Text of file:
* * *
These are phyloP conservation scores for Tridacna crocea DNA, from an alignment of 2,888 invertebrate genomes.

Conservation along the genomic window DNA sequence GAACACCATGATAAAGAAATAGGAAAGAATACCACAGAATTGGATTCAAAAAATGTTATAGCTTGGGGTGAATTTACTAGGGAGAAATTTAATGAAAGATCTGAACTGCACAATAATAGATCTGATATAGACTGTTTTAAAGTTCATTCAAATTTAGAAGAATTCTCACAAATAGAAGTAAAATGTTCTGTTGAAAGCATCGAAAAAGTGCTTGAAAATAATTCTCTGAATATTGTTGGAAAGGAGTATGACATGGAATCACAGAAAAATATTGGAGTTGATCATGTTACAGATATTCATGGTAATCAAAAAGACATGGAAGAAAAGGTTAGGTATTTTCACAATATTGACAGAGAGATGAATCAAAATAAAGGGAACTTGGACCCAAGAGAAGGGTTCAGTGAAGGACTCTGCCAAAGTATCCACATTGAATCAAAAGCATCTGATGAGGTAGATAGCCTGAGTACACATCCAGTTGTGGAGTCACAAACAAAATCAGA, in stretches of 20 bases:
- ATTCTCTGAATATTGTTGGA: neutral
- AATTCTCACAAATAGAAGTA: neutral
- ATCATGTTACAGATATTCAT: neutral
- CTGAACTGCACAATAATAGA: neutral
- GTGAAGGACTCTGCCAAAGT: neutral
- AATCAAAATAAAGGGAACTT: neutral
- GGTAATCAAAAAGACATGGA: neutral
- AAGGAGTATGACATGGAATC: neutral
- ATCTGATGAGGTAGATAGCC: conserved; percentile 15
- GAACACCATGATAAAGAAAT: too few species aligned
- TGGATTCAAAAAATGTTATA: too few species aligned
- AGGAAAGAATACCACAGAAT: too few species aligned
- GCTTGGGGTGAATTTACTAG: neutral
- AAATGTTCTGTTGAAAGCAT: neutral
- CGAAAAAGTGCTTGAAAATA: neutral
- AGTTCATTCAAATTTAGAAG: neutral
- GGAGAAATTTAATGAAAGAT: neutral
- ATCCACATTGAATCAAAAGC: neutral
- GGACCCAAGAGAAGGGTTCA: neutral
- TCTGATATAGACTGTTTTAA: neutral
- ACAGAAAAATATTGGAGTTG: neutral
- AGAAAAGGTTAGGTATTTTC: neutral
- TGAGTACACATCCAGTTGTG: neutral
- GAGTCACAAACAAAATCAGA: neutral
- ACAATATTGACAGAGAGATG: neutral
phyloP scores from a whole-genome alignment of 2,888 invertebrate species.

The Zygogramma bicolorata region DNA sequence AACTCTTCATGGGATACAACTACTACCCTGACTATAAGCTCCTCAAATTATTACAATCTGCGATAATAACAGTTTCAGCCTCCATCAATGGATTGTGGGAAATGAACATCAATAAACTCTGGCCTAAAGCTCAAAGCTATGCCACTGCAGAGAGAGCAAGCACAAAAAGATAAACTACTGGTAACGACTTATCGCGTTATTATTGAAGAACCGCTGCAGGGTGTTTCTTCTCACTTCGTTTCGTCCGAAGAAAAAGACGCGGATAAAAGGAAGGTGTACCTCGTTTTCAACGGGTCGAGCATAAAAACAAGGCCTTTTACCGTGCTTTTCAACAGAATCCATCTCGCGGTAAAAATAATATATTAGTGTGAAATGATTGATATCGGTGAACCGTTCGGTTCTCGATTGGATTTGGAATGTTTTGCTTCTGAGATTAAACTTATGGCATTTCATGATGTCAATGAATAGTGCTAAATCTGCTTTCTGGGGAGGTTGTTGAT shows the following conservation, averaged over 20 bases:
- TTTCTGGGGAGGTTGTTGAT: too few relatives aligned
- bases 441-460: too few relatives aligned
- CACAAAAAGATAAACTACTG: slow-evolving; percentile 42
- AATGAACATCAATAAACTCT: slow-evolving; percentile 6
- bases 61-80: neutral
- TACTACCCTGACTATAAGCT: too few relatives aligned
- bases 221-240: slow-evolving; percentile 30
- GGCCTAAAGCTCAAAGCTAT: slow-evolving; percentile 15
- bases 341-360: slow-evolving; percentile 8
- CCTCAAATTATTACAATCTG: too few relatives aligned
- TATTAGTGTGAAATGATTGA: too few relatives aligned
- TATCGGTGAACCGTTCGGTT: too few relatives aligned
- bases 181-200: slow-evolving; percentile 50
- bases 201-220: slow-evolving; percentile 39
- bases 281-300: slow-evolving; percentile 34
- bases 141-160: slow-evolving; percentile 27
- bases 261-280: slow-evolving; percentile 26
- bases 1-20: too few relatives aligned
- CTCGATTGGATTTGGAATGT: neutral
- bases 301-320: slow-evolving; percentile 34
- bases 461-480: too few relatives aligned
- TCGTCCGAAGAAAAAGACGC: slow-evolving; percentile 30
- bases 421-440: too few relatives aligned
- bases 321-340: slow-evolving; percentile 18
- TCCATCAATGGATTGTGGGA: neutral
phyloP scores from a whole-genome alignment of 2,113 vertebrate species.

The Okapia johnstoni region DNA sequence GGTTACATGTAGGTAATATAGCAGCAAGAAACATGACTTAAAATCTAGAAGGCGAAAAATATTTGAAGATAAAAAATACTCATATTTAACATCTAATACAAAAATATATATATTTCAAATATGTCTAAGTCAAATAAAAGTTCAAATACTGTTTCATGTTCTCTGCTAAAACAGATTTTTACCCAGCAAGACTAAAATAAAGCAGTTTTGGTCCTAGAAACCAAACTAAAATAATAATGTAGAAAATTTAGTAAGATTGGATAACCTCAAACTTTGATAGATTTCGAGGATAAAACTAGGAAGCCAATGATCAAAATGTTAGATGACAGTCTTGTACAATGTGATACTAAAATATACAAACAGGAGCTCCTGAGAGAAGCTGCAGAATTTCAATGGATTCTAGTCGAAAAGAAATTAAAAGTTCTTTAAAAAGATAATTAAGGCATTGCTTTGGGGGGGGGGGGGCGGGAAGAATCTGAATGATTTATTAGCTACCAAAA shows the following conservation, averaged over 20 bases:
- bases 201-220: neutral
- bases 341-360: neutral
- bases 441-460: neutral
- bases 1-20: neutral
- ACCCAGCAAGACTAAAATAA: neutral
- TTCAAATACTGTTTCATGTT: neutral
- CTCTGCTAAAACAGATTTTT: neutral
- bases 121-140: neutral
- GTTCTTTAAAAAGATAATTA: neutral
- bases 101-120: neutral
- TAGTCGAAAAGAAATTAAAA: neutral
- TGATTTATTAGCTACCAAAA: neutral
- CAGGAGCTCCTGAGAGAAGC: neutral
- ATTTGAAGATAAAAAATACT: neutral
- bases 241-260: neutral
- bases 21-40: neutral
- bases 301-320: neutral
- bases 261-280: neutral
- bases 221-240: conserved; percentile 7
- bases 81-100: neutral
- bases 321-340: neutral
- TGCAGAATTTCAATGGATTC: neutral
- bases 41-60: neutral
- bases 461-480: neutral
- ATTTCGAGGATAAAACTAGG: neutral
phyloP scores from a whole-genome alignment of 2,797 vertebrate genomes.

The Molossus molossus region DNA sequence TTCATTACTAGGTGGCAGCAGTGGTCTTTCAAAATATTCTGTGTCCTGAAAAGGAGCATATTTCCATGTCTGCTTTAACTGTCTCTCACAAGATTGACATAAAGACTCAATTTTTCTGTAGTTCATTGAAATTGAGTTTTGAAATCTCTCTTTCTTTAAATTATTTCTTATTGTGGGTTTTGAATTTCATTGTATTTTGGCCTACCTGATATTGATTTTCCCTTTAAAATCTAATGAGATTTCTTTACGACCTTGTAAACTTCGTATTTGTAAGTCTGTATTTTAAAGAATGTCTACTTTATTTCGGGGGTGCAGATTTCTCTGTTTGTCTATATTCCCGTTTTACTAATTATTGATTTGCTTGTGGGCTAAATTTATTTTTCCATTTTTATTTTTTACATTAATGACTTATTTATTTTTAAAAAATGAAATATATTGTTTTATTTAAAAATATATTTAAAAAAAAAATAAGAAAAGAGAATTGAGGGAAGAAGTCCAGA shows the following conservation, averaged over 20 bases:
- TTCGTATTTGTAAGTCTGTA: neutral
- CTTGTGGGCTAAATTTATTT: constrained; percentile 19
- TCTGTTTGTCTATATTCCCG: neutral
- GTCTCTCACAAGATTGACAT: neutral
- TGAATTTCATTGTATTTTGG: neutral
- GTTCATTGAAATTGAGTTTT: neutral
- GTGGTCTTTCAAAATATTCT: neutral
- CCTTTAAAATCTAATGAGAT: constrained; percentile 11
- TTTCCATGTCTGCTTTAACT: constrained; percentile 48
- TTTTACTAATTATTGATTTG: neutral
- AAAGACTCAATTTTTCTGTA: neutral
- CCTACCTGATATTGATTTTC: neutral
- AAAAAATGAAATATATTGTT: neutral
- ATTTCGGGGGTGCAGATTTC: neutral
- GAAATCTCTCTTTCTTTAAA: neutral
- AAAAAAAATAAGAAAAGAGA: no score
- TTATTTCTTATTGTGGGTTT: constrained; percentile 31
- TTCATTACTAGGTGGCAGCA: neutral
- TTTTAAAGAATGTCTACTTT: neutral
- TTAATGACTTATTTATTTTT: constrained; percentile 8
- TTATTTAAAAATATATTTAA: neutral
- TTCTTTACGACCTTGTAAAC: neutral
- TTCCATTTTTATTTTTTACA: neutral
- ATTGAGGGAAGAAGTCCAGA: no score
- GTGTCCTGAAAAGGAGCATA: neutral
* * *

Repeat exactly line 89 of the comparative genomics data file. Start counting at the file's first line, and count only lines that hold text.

- GTTCATTGAAATTGAGTTTT: neutral